Ozil (Germany)

The Germans have used their Under 21 system well, rushing through guys into the national team if they have it, regardless of their league form or experience, and it works very very well. Many of this squad are the U21 team that recently beat England 4-0. We have only Hart in England's squad in South Africa. The Germans see international football as a different beast all together to what we-England-do. Ozil has come through because he is ready and England Under 21 lads just don't get that chance, let alone get to play in their first teams in the Premiership and even the championship. Managers don't like to risk young players as they are in the results business and so buy older or foreign players with that experience to get those results. Ozil is fearless as he is quick, impish and clever, and born to Turkish parents, the Germany policy of playing foreign born players catching everyone on the hop, perhaps an apology of sorts by the Germans for their troubled past. Ozil's value just went up three fold.


David Villa (Spain)

Spain's incredible record of one defeat in 45 games going into the World Cup is partly down to this fella, the best striker I have seen in the World Cup since Van Basten. He has that Linekeresque ability to snaffle important goals in tight games and Spain's impressive and exaggerated passing style eventually leads to a chance for this guy, which he has taken pretty much every one. Maybe Germany will get the better of them with their expansive game, pace and size but if this guy gets a sniff it will be in the net tonight. Two footed strikers at international level are invaluable and if he and Fabregas go to Barcelona to join Messi and co then that team will be invincible. What a player!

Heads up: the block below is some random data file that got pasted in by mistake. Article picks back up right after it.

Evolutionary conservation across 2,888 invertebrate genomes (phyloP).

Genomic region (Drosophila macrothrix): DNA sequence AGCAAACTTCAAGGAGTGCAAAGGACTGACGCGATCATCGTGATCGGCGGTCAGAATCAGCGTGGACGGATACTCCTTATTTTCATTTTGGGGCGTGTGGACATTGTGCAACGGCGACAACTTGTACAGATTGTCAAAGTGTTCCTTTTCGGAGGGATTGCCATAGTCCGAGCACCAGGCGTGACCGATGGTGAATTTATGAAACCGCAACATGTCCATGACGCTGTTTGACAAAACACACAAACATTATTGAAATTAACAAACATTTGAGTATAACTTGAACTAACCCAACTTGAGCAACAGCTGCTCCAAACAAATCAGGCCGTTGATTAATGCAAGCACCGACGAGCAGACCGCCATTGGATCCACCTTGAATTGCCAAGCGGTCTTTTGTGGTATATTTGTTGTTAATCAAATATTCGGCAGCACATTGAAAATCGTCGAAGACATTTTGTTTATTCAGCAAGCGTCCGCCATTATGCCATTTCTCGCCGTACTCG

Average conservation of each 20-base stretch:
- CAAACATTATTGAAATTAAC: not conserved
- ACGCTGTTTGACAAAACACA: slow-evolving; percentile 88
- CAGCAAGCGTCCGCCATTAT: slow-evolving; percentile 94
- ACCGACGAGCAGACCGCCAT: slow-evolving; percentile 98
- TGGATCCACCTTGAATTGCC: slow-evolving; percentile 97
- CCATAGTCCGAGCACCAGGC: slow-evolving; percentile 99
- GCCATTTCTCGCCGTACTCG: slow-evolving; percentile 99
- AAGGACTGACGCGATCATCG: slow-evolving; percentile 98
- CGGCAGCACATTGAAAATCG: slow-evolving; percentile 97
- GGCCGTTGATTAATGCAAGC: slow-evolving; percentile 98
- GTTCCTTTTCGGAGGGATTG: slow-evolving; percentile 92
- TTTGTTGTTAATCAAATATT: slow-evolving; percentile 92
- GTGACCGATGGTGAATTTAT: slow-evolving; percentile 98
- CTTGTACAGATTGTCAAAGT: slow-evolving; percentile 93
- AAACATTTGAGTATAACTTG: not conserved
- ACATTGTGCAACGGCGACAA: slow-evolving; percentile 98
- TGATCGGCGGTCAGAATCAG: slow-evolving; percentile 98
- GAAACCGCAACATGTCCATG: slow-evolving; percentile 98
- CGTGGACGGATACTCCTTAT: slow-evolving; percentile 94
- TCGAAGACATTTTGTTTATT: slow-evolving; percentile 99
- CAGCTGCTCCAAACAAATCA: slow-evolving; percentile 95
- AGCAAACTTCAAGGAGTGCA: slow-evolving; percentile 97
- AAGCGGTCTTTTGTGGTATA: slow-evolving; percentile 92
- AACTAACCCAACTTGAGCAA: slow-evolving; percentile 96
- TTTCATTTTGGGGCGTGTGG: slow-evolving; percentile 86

Messi (Argentina)

Although he didn't score in this World Cup he did look good at what he does, no better player running with the ball into dangerous areas and getting a shot off than Messi. But he doesn't like passing and so a lot of those chances go astray. No man can beat every player on the pitch unless he is Maradona, the monkey on Messi's back, that particular bearded genius on the sidelines watching on. 50 goals for Barcelona is fabulous but Rooney and Ronaldo did similar in the last year but nothing much in World Cup. You have to be a team man with passion to be a great player at the very top level. Messi seems to earn a quadrant of the pitch but rarely leaves it. He is still a fabulous player though!